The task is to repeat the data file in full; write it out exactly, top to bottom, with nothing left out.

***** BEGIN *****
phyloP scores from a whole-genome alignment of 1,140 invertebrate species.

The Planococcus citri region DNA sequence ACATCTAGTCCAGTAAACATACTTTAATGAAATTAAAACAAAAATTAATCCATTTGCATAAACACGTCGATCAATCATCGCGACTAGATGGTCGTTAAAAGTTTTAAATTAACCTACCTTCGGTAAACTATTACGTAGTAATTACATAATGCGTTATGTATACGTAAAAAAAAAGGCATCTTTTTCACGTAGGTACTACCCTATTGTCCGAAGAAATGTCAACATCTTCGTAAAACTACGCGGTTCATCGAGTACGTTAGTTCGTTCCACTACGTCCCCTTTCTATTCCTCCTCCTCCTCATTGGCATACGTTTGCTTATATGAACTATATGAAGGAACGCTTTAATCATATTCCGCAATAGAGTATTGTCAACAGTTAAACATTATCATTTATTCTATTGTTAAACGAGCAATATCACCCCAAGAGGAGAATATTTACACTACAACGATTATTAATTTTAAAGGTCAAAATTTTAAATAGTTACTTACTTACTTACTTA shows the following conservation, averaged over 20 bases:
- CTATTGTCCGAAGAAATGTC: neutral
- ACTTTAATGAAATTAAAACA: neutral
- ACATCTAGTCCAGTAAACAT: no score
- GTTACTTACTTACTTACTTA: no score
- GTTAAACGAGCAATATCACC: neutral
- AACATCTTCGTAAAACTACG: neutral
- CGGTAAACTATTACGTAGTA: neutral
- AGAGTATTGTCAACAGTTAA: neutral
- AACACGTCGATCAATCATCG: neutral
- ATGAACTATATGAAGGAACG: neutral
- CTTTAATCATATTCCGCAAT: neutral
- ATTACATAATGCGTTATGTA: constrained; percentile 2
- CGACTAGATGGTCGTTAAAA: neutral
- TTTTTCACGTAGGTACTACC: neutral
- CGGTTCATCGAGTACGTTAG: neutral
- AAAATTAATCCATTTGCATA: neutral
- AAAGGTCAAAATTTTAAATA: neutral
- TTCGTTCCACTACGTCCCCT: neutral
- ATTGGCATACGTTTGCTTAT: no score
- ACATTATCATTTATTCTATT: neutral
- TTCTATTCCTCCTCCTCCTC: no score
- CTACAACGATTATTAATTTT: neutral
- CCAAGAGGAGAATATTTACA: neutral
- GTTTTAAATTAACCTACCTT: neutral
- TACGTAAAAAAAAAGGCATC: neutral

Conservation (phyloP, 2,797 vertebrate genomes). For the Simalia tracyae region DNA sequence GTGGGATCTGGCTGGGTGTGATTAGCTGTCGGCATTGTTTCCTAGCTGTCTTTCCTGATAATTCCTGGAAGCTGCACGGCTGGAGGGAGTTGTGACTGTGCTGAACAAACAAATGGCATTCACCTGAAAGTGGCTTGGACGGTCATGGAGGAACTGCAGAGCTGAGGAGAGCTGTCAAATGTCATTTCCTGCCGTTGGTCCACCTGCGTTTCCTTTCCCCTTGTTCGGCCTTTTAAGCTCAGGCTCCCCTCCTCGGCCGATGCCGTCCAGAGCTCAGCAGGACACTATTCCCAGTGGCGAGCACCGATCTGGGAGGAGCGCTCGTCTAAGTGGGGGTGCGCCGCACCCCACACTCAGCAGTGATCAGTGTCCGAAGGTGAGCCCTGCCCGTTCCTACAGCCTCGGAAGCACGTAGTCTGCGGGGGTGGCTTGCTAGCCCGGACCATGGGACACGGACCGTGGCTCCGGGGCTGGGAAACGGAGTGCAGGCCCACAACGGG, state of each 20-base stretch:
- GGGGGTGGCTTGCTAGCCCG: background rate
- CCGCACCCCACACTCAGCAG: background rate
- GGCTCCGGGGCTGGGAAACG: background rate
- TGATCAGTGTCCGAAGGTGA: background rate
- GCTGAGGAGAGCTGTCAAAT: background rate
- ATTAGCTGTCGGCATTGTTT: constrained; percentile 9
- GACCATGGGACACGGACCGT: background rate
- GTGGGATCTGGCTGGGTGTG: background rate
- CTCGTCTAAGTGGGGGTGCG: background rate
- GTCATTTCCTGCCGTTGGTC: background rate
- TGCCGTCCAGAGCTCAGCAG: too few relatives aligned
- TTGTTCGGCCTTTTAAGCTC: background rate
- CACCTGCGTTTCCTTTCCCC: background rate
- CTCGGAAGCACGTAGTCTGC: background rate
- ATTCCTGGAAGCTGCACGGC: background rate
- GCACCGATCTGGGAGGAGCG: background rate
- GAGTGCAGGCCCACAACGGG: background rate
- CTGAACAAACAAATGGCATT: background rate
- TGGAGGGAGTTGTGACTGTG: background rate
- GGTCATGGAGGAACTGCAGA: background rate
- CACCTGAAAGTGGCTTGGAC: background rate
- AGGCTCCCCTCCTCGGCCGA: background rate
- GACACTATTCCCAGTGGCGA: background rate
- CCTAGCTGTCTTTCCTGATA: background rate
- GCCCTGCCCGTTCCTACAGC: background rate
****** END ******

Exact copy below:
phyloP scores from a whole-genome alignment of 1,140 invertebrate species.

The Planococcus citri region DNA sequence ACATCTAGTCCAGTAAACATACTTTAATGAAATTAAAACAAAAATTAATCCATTTGCATAAACACGTCGATCAATCATCGCGACTAGATGGTCGTTAAAAGTTTTAAATTAACCTACCTTCGGTAAACTATTACGTAGTAATTACATAATGCGTTATGTATACGTAAAAAAAAAGGCATCTTTTTCACGTAGGTACTACCCTATTGTCCGAAGAAATGTCAACATCTTCGTAAAACTACGCGGTTCATCGAGTACGTTAGTTCGTTCCACTACGTCCCCTTTCTATTCCTCCTCCTCCTCATTGGCATACGTTTGCTTATATGAACTATATGAAGGAACGCTTTAATCATATTCCGCAATAGAGTATTGTCAACAGTTAAACATTATCATTTATTCTATTGTTAAACGAGCAATATCACCCCAAGAGGAGAATATTTACACTACAACGATTATTAATTTTAAAGGTCAAAATTTTAAATAGTTACTTACTTACTTACTTA shows the following conservation, averaged over 20 bases:
- CTATTGTCCGAAGAAATGTC: neutral
- ACTTTAATGAAATTAAAACA: neutral
- ACATCTAGTCCAGTAAACAT: no score
- GTTACTTACTTACTTACTTA: no score
- GTTAAACGAGCAATATCACC: neutral
- AACATCTTCGTAAAACTACG: neutral
- CGGTAAACTATTACGTAGTA: neutral
- AGAGTATTGTCAACAGTTAA: neutral
- AACACGTCGATCAATCATCG: neutral
- ATGAACTATATGAAGGAACG: neutral
- CTTTAATCATATTCCGCAAT: neutral
- ATTACATAATGCGTTATGTA: constrained; percentile 2
- CGACTAGATGGTCGTTAAAA: neutral
- TTTTTCACGTAGGTACTACC: neutral
- CGGTTCATCGAGTACGTTAG: neutral
- AAAATTAATCCATTTGCATA: neutral
- AAAGGTCAAAATTTTAAATA: neutral
- TTCGTTCCACTACGTCCCCT: neutral
- ATTGGCATACGTTTGCTTAT: no score
- ACATTATCATTTATTCTATT: neutral
- TTCTATTCCTCCTCCTCCTC: no score
- CTACAACGATTATTAATTTT: neutral
- CCAAGAGGAGAATATTTACA: neutral
- GTTTTAAATTAACCTACCTT: neutral
- TACGTAAAAAAAAAGGCATC: neutral

Conservation (phyloP, 2,797 vertebrate genomes). For the Simalia tracyae region DNA sequence GTGGGATCTGGCTGGGTGTGATTAGCTGTCGGCATTGTTTCCTAGCTGTCTTTCCTGATAATTCCTGGAAGCTGCACGGCTGGAGGGAGTTGTGACTGTGCTGAACAAACAAATGGCATTCACCTGAAAGTGGCTTGGACGGTCATGGAGGAACTGCAGAGCTGAGGAGAGCTGTCAAATGTCATTTCCTGCCGTTGGTCCACCTGCGTTTCCTTTCCCCTTGTTCGGCCTTTTAAGCTCAGGCTCCCCTCCTCGGCCGATGCCGTCCAGAGCTCAGCAGGACACTATTCCCAGTGGCGAGCACCGATCTGGGAGGAGCGCTCGTCTAAGTGGGGGTGCGCCGCACCCCACACTCAGCAGTGATCAGTGTCCGAAGGTGAGCCCTGCCCGTTCCTACAGCCTCGGAAGCACGTAGTCTGCGGGGGTGGCTTGCTAGCCCGGACCATGGGACACGGACCGTGGCTCCGGGGCTGGGAAACGGAGTGCAGGCCCACAACGGG, state of each 20-base stretch:
- GGGGGTGGCTTGCTAGCCCG: background rate
- CCGCACCCCACACTCAGCAG: background rate
- GGCTCCGGGGCTGGGAAACG: background rate
- TGATCAGTGTCCGAAGGTGA: background rate
- GCTGAGGAGAGCTGTCAAAT: background rate
- ATTAGCTGTCGGCATTGTTT: constrained; percentile 9
- GACCATGGGACACGGACCGT: background rate
- GTGGGATCTGGCTGGGTGTG: background rate
- CTCGTCTAAGTGGGGGTGCG: background rate
- GTCATTTCCTGCCGTTGGTC: background rate
- TGCCGTCCAGAGCTCAGCAG: too few relatives aligned
- TTGTTCGGCCTTTTAAGCTC: background rate
- CACCTGCGTTTCCTTTCCCC: background rate
- CTCGGAAGCACGTAGTCTGC: background rate
- ATTCCTGGAAGCTGCACGGC: background rate
- GCACCGATCTGGGAGGAGCG: background rate
- GAGTGCAGGCCCACAACGGG: background rate
- CTGAACAAACAAATGGCATT: background rate
- TGGAGGGAGTTGTGACTGTG: background rate
- GGTCATGGAGGAACTGCAGA: background rate
- CACCTGAAAGTGGCTTGGAC: background rate
- AGGCTCCCCTCCTCGGCCGA: background rate
- GACACTATTCCCAGTGGCGA: background rate
- CCTAGCTGTCTTTCCTGATA: background rate
- GCCCTGCCCGTTCCTACAGC: background rate